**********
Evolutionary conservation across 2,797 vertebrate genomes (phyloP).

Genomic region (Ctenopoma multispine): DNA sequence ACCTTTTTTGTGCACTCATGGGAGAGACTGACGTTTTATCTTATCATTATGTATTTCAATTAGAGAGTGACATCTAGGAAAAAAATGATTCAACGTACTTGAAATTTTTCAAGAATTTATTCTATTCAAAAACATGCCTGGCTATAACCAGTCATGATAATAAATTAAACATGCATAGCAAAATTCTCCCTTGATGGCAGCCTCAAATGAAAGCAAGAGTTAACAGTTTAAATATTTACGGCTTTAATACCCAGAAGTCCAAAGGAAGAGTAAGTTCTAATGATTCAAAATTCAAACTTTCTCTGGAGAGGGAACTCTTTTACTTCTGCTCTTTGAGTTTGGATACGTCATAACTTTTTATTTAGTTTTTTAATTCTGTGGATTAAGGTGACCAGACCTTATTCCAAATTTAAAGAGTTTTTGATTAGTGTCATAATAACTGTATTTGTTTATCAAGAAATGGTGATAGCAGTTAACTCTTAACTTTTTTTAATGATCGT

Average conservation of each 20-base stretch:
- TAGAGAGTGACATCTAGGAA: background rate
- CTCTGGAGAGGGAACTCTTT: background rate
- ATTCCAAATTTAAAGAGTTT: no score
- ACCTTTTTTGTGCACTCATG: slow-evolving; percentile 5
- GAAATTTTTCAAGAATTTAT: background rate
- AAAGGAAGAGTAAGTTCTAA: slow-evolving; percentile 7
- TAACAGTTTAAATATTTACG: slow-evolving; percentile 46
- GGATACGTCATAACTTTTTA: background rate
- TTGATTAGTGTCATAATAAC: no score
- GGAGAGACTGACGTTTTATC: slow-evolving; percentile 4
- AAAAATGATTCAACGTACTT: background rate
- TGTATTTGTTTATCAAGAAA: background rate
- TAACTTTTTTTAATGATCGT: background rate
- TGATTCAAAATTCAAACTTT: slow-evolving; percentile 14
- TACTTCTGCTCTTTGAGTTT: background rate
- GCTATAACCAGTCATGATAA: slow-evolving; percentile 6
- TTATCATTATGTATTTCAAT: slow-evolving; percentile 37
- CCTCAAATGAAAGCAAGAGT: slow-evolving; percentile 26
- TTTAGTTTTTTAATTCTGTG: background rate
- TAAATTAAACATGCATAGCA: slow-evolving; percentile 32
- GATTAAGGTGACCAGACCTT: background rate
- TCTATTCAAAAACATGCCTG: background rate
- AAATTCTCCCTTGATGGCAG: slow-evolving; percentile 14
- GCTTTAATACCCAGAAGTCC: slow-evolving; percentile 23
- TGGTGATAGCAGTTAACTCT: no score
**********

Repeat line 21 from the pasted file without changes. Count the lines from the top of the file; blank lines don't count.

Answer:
- CCTCAAATGAAAGCAAGAGT: slow-evolving; percentile 26